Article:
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really should make him so, is by so much the uglier. Cunning is only the want of underftanding, which because it cannot compass its end by direct ways, would do it by a trick and circumvention ; and the mischief of it is, a cunning trick helps but once, but hinders ever after. No cover was ever made either so big or so fine as to hide itfelf. No body was ever so cunning as to conceal their being fo : and when they are oace discovered, every bo

. dy is shy, every body distrustful of crafty men ; and all the world forwardly join to oppose and defeat them : whilst the open, fair, wise man, has every body to make way for him, and goes directly to his bugness. To accustom a child to have true notions of things, and not to be fatisfied till he has them ; to raise bis mind to great and worthy thoughts, and to keep him at a distance from falfhood and cunning, which has always a broad mixture of falshood in it ; is the fitteit preparation of a child for wifdom. The reft, which is to be learned from time, experience and observa. tion, and an acquaintance with men, their tempers and deligos, is not to be expected in the ignorance and inadvertency of childhood, or the inconsiderate heat and unwariness of youth: all that can be done towards it, during this unripe age, is, as I have said, to accuitom. them to truth and sincerity; to a submiflion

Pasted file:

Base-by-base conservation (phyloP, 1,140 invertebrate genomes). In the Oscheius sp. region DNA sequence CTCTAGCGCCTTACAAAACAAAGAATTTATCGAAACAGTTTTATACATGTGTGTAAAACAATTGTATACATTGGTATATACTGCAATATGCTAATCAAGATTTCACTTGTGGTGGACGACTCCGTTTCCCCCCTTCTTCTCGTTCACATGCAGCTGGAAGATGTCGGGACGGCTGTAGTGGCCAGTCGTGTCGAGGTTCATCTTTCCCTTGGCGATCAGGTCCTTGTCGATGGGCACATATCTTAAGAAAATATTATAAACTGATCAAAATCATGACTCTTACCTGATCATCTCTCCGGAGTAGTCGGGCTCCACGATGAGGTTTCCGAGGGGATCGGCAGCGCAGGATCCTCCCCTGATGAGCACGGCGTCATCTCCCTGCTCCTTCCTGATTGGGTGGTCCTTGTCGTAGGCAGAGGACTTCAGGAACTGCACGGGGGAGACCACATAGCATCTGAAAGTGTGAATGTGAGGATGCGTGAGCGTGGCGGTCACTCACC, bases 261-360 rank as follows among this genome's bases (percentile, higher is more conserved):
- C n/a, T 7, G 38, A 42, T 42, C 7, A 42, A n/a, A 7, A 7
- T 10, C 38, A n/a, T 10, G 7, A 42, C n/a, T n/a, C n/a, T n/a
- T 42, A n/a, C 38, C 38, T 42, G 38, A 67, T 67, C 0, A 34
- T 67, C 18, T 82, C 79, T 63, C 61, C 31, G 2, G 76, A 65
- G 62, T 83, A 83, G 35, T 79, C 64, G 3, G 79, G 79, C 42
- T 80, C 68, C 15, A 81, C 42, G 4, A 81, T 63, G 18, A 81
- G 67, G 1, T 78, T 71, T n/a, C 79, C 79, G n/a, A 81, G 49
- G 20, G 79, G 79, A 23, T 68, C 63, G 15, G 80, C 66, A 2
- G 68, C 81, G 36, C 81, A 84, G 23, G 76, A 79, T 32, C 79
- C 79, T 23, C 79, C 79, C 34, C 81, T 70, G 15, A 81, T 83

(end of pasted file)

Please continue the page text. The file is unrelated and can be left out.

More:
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to reason; and, as much as may be, to reflexion on their own actions.

$ 141. The next good quality Breeding. belonging to a gentleman, is, good